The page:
For decades, paleontologists have puzzled over a fossil collection of nine Triassic icthyosaurs (Shonisaurus popularis) discovered in Nevada’s Berlin-Ichthyosaur State Park. Researchers initially thought that this strange grouping of 45-foot-long marine reptiles had either died en masse from a poisonous plankton bloom or had become stranded in shallow water.
But recent geological analysis of the fossil site indicates that the park was deep underwater when these shonisaurs swam the prehistoric seas. So why were their bones laid in such a bizarre pattern? A new theory suggests that a 100-foot-long cephalopod arranged these bones as a self-portrait after drowning the reptiles. And no, we’re not talking about Cthulhu.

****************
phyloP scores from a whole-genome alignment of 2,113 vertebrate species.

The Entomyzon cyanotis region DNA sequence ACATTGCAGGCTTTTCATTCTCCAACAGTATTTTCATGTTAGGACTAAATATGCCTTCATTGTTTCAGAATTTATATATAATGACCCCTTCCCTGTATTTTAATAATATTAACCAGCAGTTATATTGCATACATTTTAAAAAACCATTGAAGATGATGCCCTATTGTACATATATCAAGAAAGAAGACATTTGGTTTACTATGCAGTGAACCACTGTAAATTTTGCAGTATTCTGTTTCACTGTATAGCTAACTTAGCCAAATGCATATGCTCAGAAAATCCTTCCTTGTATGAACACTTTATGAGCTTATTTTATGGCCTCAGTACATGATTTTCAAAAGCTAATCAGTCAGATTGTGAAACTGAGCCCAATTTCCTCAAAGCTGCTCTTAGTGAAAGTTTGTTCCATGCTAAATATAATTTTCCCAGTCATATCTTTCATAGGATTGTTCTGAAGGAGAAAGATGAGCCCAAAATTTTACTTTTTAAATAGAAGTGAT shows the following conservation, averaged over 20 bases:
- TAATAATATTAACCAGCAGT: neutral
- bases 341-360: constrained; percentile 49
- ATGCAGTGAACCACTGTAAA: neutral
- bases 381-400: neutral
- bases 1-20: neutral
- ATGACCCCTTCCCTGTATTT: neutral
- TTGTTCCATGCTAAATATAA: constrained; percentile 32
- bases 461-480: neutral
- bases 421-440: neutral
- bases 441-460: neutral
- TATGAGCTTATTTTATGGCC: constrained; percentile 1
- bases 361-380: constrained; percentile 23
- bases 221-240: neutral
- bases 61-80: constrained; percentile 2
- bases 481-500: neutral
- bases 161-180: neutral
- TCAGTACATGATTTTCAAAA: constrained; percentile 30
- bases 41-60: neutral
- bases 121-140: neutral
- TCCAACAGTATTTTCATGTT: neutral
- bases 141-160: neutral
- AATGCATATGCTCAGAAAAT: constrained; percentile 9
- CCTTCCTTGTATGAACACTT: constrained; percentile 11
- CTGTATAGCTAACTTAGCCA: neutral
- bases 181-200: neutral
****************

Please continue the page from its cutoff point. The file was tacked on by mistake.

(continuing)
i09: Giant prehistoric krakens may have sculpted self-portraits using ichthyosaur bones
See also: Wikipedia entry for Kraken
Update: I thought the absurdity of this (there is no actual evidence, just speculation on the part of the researchers) was obvious, but apparently I was wrong (thanks to Liddell for this link). It’s a lot like that bacteria in space rocks story from a while back – it’s based on someone looking at some pictures and saying what they might represent. There’s no actual discovery here.
October 29, 2011 at 7:22 pm
Hi Klint, Ars Technica ran a really insightful rebuttal to this theory and I thought I’d pass it along – http://arstechnica.com/science/news/2011/10/the-giant-prehistoric-squid-that-ate-common-sense.ars